RPD Responds to Three Raccoon Encounters .
Riverside Police Department is advising pet owners to prepare and protect their pets from the distemper virus.
RPD has seen and responded to an increase in cases of confirmed canine distemper virus found in raccoons after displaying abnormal neurologic signs.
The distemper virus affects the respiratory, gastrointestinal and nervous system of dogs. Symptoms can include ocular and nasal discharge, sneezing, coughing, lethargy, loss of appetite, vomiting, diarrhea, tremors and seizures. Death can occur from secondary pneumonia or non-responsive seizure activity.
Police urge pet owners to vaccinate their dogs and supervise dogs while outside, even in a fenced-in yard, to prevent contact with wild animals.
Chief Tom Weitzel stated, "It seems every year around this time we get a rise in calls about raccoons acting oddly and we respond to calls about raccoons that may be a danger to the public. Our policy allows us to put down animals that are suffering or pose a threat to public safety.”
Police will put the animals down and public works has been disposing of the carcasses when necessary.
"We’ve had a number of cases concerning raccoons with distemper in our jurisdiction," Weitzel said “If you see a sick raccoon that may be a threat to public safety, call the police.”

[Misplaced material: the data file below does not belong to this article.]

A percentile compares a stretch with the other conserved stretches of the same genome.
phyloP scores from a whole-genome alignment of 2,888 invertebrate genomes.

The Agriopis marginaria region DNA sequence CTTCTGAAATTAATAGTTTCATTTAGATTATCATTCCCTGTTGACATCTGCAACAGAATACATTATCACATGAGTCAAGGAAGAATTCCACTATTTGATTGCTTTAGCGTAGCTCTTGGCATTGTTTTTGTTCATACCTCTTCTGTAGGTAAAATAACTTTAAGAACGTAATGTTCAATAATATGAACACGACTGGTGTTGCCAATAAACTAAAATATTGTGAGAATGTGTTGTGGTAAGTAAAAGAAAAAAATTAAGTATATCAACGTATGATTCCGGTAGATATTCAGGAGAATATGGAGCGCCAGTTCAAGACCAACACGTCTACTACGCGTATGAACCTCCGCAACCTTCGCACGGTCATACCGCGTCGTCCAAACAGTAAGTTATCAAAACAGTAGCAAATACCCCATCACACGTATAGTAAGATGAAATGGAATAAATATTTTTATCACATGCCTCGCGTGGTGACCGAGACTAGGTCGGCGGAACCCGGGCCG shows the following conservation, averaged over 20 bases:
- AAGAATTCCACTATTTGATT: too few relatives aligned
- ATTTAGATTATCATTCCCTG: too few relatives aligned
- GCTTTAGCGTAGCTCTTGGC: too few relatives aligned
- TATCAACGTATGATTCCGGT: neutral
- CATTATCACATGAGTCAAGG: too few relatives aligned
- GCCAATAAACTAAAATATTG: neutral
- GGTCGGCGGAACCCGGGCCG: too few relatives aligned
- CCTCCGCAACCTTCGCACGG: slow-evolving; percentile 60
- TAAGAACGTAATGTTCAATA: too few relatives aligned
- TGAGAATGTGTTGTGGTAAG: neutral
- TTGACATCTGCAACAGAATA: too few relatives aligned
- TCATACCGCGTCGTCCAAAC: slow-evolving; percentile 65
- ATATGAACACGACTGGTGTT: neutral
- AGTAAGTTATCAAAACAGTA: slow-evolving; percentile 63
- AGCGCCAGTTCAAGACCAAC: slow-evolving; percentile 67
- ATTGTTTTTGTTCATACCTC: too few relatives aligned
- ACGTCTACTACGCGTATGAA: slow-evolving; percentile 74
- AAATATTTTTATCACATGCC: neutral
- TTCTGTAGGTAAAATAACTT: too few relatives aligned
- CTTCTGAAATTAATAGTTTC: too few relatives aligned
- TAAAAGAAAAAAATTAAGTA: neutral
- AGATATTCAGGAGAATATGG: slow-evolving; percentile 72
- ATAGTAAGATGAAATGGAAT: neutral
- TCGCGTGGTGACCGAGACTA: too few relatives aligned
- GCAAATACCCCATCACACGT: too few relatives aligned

Precautions recommended by Animal and Rabies Control include:
- Keep pets vaccinated against core diseases and get additional vaccines based on the animal’s lifestyle. See your veterinarian about their recommendations for your pet. Some vaccines are required by law.
- Pet owners should check if the places they take their pets for socialization – like dog-friendly areas, training classes, grooming and boarding, require proof of vaccination. Communicable diseases are transmitted through close association with other animals.
- Make sure that your pet is vaccinated and that the pets involved are equally protected. Minimize social activities with your pets and pets of unknown vaccination or health history.
- Visit your veterinarian at least twice per year for health reviews including recommendations on vaccines and intestinal parasite checks. Animals that are most susceptible to the viruses are those that are immune-compromised by age or other illness.